Since moving into our Sheffield home over 7 months ago, I’ve been observing how the sunlight and shade moves over my back garden, photographing it and thinking about the final layout for the design of the back garden.
The garden is East-facing, which means the left side, next to the garage, is South-facing and gets light all year around. The right side, North-facing, gets no direct sunlight between October and March, and different amounts of sunlight between April and September. The back end (West-facing) gains the afternoon sun to varying degrees all year around, and the conservatory end (house, East-facing) gets morning to mid-afternoon sun (again to varying degrees) all year around. In respect of the shade throughout the garden during any part of the year, this is light shade. This means the taller plants are, the less likely they will be fully shaded unless they are quite close and low down next to the right-side fence. This is an important point, which I’ll explain further below when I get to the new vegetable beds.
My aim is to have a small kitchen garden, along with borders for perennials and herbs and a couple of fruit trees, within the above aspect constraints. So my observation and thinking was around how I could achieve this, maximising what I can grow in a small urban garden.
The first thing I did was get the leylandii removed from along the back fence removed. Luckily,the large leylandii in the neighbours house behind us was removed a week later and this immediately let more light into the garden. From then on I photographed how the garden looked at different times of day over the following months. By June-July I had got the initial layout decided, the first borders dug out and some plants were getting established, including one vegetable bed.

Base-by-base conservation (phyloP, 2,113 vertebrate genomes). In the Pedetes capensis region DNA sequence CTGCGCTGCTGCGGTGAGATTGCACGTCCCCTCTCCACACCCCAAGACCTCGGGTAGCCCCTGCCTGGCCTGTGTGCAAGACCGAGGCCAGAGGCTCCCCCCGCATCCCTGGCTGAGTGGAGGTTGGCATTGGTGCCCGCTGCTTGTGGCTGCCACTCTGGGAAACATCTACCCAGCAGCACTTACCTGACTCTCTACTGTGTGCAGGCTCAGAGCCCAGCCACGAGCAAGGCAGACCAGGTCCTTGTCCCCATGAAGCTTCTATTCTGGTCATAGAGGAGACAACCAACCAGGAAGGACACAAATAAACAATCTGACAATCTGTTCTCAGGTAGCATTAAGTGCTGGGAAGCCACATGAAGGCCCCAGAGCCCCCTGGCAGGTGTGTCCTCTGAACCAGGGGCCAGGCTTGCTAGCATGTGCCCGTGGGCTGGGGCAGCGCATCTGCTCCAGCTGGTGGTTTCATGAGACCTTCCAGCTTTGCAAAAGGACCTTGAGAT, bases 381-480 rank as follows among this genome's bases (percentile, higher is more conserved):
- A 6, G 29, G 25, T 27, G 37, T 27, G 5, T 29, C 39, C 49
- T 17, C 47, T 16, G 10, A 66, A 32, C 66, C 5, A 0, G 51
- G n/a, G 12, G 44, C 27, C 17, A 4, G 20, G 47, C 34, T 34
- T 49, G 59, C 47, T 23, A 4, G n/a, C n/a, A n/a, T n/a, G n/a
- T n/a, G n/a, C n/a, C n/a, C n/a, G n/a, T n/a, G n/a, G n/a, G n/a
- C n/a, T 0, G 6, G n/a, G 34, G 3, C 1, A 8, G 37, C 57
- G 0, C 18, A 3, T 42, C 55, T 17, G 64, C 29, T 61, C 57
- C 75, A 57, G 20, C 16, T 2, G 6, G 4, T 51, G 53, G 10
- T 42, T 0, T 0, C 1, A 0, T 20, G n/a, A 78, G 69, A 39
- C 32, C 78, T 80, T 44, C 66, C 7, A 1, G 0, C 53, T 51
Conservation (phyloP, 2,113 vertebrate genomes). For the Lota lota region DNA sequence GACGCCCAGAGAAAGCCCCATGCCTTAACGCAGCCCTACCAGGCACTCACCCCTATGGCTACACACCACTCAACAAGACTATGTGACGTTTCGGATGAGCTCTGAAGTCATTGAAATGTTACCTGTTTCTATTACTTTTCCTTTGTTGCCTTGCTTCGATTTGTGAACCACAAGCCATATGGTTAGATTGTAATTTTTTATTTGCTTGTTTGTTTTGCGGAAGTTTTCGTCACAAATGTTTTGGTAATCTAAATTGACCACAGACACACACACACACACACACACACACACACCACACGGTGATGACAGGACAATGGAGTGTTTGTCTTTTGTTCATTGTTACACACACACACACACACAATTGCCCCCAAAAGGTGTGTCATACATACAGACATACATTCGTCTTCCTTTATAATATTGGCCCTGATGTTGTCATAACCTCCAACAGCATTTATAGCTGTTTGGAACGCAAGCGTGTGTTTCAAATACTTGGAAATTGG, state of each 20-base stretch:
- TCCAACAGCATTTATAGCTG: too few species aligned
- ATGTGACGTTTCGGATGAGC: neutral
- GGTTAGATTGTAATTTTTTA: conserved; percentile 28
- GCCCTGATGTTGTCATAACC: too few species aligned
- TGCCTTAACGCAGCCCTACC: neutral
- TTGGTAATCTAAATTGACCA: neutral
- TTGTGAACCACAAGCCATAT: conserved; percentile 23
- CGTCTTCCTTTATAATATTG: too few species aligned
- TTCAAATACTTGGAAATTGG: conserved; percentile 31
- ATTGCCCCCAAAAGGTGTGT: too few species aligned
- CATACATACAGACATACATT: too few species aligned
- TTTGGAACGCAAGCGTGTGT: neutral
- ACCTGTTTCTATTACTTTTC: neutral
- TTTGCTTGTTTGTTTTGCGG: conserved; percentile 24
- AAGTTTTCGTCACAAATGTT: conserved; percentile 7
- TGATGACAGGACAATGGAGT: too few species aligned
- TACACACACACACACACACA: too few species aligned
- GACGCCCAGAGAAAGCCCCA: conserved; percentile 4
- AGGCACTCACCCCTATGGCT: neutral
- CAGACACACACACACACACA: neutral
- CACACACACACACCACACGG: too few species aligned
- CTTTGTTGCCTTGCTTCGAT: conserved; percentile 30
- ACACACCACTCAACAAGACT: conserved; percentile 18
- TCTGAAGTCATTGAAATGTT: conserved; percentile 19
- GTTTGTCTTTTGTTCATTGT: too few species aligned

You can see how much sun the garden gets at the height of summer
Now it is November, coming up to 8 months since we moved in. After all these months of observation during different seasons I now have a strong idea of how to make the most of my small urban garden. I realise that permaculture practise advises you to make your observations over a year rather than 7-8 months. However, we viewed the house and garden in November of 2012 and saw it a couple of times during December 2012 and January 2013, so I have a pretty good idea of how much the light will change over the late Autumn, Winter and early Spring periods. I also admit that I’m desperately feeling the need to get the rest of the beds down so I am ready next Spring for the start of the vegetable growing season!
So I have been pondering how to make the most of the small space and its varying sunshine and shade. Of prime importance is having a kitchen garden, everything else comes after that. Deciding how to layout the remaining vegetable beds came first. It is clear that the South & West facing parts of the garden get the most sun for the longest period of time, at ground level. The ground level issue is important, as I discovered if I stood in a ‘shady’ section when it was sunny in mid-October, it was only shady for the first 30cms. So, if I build up my vegetable beds to be at least 30cms high, the vegetable beds will get sun for a longer period of time, from earlier March and into late October, not just April to September. Those few extra weeks can make a difference when you are growing vegetables!
So I’m going to build the raised beds, using Link-a-bords again, to 45cms high (3 levels). The advantage of building them up to this height is:
a) getting more light (and warmth) onto the beds for a longer period of time;
b) because the soil is acidic, you need a decent depth to add in lots of compost for growing vegetables, which need alkaline soil;
c) it’s means less leaning and therefore is better for my back.
I’ve also (roughly) calculated that because of the way the light moves around the garden, the higher beds shouldn’t particularly impact on either the shady border, which gets morning to lunchtime light from the East. And the South-facing beds next to the garage should be further enough away (the path between them will be c. 70-80cms) to not be shaded during the cooler months. Shade in the summer months is not an issue as the sun is so high in the sky.